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November 30, 2017

Students discover the power of scientific supercomputing to advance their research

Laurel Marsh with simulation of wind turbine on computer screen using Hyak

UW doctoral students Laurel Marsh and Whitney Thomas are discovering the advantage that a supercomputer like Hyak can bring to their research.

They are among 13 students enrolled in Pramod Gupta’s scientific supercomputing course, Astronomy 598, designed to introduce graduate students to Hyak, the UW’s on-site shared cluster supercomputer, supported by UW Information Technology (UW-IT).

Colorful cryo-electron microscopy image of human infecting coronavirus

Hyak was used by Lexi Walls, a PhD candidate in the Department of Biochemistry, to determine the structure of the spike protein of a human coronavirus pictured here. Photo: Lexi Walls and Melody Campbell.

“While supercomputing was once reserved for a few branches of science such as physics and astronomy, that is no longer the case,” said Gupta, a research scientist with the UW Department of Astronomy. “It’s common everywhere.”

Gupta has taught the course for the past three years, and he recently presented a talk on the course at the international Supercomputing 2017 conference held in Denver in November.

Students in his course come from a variety of backgrounds, ranging from fields in the College of Arts and Sciences, the College of Engineering, the College of the Environment and the School of Medicine.

Laurel Marsh, a PhD student the Department of Mechanical Engineering, is using Hyak to investigate the speed of the water flow in front of and behind a submerged turbine, the kind that could be used to capture tidal energy in the ocean or rivers for renewal energy. Only, to take advantage of this source of energy, researchers need to understand the fluid mechanics of the water flow.

Laurel Marsh with simulation of water flow on Hyak

Laurel Marsh, PhD student, Department of Mechanical Engineering

She depends on Hyak to build and validate a computer model of water flow around the turbine. The model is a three-dimensional mesh grid made up of six million cells. Hyak runs through thousands of iterations as the model simulates a rotating turbine and how the turbine extracts energy from the water flow. Hyak speeds through these calculations, attaining a level of precision that would otherwise be impossible said Marsh.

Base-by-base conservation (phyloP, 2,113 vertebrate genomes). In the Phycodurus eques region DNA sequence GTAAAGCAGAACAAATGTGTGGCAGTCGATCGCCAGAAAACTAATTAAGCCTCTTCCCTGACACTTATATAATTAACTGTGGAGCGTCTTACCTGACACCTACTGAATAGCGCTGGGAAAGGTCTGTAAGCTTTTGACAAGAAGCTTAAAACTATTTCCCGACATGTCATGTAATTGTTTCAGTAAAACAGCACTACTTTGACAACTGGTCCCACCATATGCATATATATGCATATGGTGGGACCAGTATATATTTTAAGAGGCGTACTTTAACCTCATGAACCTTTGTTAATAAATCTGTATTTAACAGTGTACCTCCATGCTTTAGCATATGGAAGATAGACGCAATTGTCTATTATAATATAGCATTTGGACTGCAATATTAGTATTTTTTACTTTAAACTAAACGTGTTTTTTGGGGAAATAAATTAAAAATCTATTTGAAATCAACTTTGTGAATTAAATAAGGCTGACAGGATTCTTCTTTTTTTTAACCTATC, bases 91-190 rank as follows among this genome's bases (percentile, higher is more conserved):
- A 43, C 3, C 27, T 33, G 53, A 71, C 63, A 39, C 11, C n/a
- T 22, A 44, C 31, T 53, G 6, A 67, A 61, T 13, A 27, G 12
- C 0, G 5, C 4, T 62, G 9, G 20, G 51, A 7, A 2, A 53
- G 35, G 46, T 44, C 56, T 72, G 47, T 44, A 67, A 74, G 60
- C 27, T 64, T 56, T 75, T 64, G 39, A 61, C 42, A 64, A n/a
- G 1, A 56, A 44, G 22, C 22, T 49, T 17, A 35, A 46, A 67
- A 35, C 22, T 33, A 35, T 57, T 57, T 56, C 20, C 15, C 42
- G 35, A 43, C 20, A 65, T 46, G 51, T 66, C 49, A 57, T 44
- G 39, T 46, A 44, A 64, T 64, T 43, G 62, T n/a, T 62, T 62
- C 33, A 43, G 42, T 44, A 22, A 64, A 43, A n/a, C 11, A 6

Whitney Thomas, a PhD student in the Department of Aeronautics and Astronautics, is studying the potential for plasma – a gaseous state of matter composed of charged particles that interact strongly with electromagnetic fields – to harness microwaves for a variety of uses, including wireless communication and radar cloaking. She is using Hyak to simulate the behavior of a plasma photonic crystal application that can control microwave frequencies. Hyak runs computer algorithms developed in the UW’s Computational Plasma Dynamics Lab, which does not have an individual allocation on Hyak. Because these computationally intense algorithms depend on parallel supercomputers, Thomas gets access to Hyak through the student-led High Performance Computing Club.

Whitney Thomas with computer model on Hyak

Whitney Thomas, PhD student, Department of Aeronautics and Astronautics

Any student — undergraduate or graduate — can gain access to the Hyak supercomputer by joining the High Performance Computing Club. The Student Technology Fee has awarded nearly $800,000 in funding to the club for access to Hyak and storage space on lolo, a shared central file system for research archives.

“Using a supercomputer for scientific computing is very different from using a desktop or laptop,” said Gupta, “and there is a learning curve for using Hyak.”

“There are a lot of Harry Potter-like spells that you need to know so that you can tell the supercomputer what to do,” he said.

Students in the course learn how to use the supercomputer effectively. They learn how to request nodes through the scheduler, and how to do parallel computing by dividing their scientific computation so that all of the supercomputer’s processors are used.

“After the course, the students can use Hyak to enable and speed up their research and make new discoveries while they are at UW,” Gupta said. “Moreover, since Hyak is very similar to the largest supercomputers in the world, the students can also use these skills after they graduate from UW.”